Library Journal "Digital Libraries" Columns 1997-2007, Roy Tennant
Please note: these columns are an archive of my Library Journal column from 1997-2007. They have not been altered in content, so please keep in mind some of this content will be out of date.
The Grand Challenges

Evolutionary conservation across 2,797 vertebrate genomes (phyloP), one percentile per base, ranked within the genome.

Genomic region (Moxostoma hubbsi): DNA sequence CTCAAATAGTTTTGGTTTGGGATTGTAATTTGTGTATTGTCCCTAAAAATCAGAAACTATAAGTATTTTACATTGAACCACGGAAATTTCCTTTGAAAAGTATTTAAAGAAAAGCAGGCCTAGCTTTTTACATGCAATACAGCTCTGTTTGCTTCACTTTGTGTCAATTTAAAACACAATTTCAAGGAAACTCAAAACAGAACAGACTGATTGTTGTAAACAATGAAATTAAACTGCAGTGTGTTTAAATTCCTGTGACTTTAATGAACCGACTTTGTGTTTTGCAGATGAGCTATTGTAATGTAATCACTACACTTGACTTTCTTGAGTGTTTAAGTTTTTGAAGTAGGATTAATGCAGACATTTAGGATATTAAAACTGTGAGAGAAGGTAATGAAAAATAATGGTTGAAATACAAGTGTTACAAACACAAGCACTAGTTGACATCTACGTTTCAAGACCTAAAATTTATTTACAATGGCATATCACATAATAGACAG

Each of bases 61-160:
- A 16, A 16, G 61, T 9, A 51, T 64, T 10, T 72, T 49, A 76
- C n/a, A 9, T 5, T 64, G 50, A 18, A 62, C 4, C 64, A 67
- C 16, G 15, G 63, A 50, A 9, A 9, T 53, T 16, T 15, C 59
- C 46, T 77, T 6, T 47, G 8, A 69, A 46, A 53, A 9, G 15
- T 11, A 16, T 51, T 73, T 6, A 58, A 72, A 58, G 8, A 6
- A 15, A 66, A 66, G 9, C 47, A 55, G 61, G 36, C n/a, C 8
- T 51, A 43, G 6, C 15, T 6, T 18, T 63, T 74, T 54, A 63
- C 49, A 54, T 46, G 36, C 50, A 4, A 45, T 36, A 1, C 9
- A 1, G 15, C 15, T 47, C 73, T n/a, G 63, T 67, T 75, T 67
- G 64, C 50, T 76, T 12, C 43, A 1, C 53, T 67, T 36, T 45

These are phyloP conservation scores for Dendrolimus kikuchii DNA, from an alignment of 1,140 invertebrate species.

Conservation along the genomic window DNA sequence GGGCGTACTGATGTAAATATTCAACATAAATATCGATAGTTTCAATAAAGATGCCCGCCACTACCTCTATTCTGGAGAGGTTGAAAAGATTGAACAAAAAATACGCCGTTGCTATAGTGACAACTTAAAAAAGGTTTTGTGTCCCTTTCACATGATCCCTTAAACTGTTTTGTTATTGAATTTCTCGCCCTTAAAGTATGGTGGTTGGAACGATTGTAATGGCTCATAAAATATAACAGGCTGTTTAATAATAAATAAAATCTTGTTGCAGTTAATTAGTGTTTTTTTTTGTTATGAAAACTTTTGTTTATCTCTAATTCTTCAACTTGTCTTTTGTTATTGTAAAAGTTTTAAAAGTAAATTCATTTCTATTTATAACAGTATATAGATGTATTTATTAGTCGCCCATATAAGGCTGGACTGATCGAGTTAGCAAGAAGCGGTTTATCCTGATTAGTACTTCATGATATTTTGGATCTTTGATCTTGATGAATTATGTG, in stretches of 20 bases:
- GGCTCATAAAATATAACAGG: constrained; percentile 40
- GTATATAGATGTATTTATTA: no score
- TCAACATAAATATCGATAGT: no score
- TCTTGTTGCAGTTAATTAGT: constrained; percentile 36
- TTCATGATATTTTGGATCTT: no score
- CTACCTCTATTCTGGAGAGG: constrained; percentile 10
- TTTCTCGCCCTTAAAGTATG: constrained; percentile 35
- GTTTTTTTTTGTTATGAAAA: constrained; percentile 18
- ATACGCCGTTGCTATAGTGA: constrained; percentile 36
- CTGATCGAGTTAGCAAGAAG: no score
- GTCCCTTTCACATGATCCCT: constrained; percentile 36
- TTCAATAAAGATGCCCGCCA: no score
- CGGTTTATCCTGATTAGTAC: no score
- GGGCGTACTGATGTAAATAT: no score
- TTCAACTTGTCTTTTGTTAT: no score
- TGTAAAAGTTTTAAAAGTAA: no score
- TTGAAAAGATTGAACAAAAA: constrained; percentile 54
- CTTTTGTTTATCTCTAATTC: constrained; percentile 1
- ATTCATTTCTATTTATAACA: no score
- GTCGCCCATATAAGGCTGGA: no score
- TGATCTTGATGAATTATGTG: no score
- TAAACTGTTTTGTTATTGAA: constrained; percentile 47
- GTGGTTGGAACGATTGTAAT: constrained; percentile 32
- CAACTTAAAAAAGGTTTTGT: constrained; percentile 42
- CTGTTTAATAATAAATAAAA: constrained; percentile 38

Decades ago, our professional predecessors laid the foundation upon which so much of library technology rests. Through sheer hard work and determination, they created a metadata standard for the interchange of bibliographic data between computers called machine-readable cataloging (MARC). Now we are at a similar professional crossroads, wherein the particular technologies, standards, and models we choose to adopt will shape digital libraries for decades to come. But today the stakes are even higher. While MARC solved one particular problem, with digital libraries, we are re-creating libraries from the bottom up, with literally no function unaffected. How digital items are selected, acquired, organized, accessed, and preserved is all different from our familiar methods. Thus, making the wrong decisions or selecting the wrong standards or technologies can have disastrous consequences. This column looks at some main challenges; future columns will address them in more detail. Interoperability A popular vision of the digital library is that a library user at one location using one interface could seamlessly search the digital collections of hundreds of libraries. To make this vision a reality, the systems we build must be able to interoperate very effectively. This will require digital library systems nationwide and internationally to comply with certain key standards. In reality, we will probably see islands of noncompliance among regions of interoperability. Interoperability on a grand scale is the digital library Holy Grail; we are doomed forever to seek it without attainment. We have seen some initial successes in limited domains where draft standards are emerging. Standards Standards help create interoperability among different systems and a smooth migration path among technologies. One of the most important areas for standards development in digital libraries is metadata--information about information or, as librarians know it, cataloging. Metadata is the information required to manage an item, organize it among other items, make it retrievable, and in some cases make it navigable. There are two basic reasons why we need metadata standards. First, we need metadata standards for situations in which we want to record much less metadata in a much simpler fashion than full MARC cataloging. For example, many digital library collections consist of thousands (and, soon, millions) of individual items (such as photographs), many of which it would be too labor-intensive to fully catalog. These items may need to be managed as a collection instead, which calls for a different style of metadata. Also, we need standards when we wish to record more metadata. While a book's catalog record includes the author, title, publisher, and some other key information, for the digital version, we also may need to record information about how it was created (e.g., scanning resolution, bit depth, file format) and also information that allows us to create navigation systems (e.g., which is the first page?). Rights management Librarians are quite familiar with rights management in the print world. We buy a book, and it's ours to lend as we choose. Photocopiers only gave us a brief pause, until we posted signs by our machines warning against copyright infraction. But in the digital environment we face some serious ambiguity that has yet to be decided by either statute or case law, although Congress is currently debating it (but then let the court battles begin!). What comprises "fair use" in a digital environment? You will likely get very different answers from a librarian and a publisher. Given such a confusing situation, most digital libraries avoid any copyrighted material. Luckily there is much material that falls into this category, largely manuscript and archival items. Preservation You will find no digital format among the currently accepted preservation formats. Computers haven't been around long enough to determine if any digital format can be preserved effectively. Rather, when we talk about digital preservation we typically talk about a strategy, the main parts of which--as outlined in the Preserving Digital Information report--are storage, refreshment, and migration. Storage must be backed up with recovery systems should a disk drive crash or a natural disaster occur. As particular instances of storage media start to fail (e.g., a CD-ROM begins to delaminate), the information must be moved to a fresh copy of the same medium. Migration is the most difficult problem. As entire technologies die (remember 8-track tape?), the information must be rescued in an entirely different technology, which may require entirely new or rescued access software. Much work remains to determine rescue procedures, failure prevention, and organizational structures that can manage these responsibilities. Look to the Research Libraries Group, the Coalition for Networked Information, and other large consortial organizations for leadership on this issue. Only by banding together will we be able to make headway on this problem. Resources We do not create digital libraries to save money. We create them to greatly expand access, increase usability and effectiveness, and establish entirely new ways for individuals to interact with information. Rather than being cheaper to create, maintain, and preserve than print collections, the evidence so far seems to indicate the opposite. Meanwhile, we are retaining and expanding our print collections. How can we create new models for sustaining an expanded operation within a budget climate of stable or shrinking resources? How can we recruit or retrain staff for digital libraries when the entire field is only a few years old? User interface design You know the problem. Library patrons line up behind a CD-ROM index to wait their turn while a better print index lies unused. University students consider it a point of pride when they complete their paper solely from web resources and thus avoid entering the library. One of our most important yet most difficult tasks in creating digital libraries will be to build structures that do not leave print resources behind. We must fight our patrons' tendency to believe that everything on the net is now (or will be) free. Also, we must design intuitive yet powerful interfaces to a wide variety of systems and resources. And the resources to be discovered will require user environments that support sophisticated operations such as selecting and charting statistics, or selecting and overlaying geographic information system coverages on a base map. Digital libraries are still possible without solutions to these grand challenges. But they will never achieve their potential if solutions aren't found. When our professional descendants look back, as we now look back at the creators of MARC, it is up to us to make sure they see that challenges were met with imagination, perseverance, and skill. LINK LIST Interoperability http://www.ncstrl.org/ Metadata Resources (from IFLA) http://www.nlc-bnc.ca/ifla/II/metadata.htm Copyright and Fair Use http://fairuse.stanford.edu/ Preservation http://sunsite.berkeley.edu/Preservation/ Preserving Digital Information: Final Report and Recommendations http://www.rlg.org/ArchTF/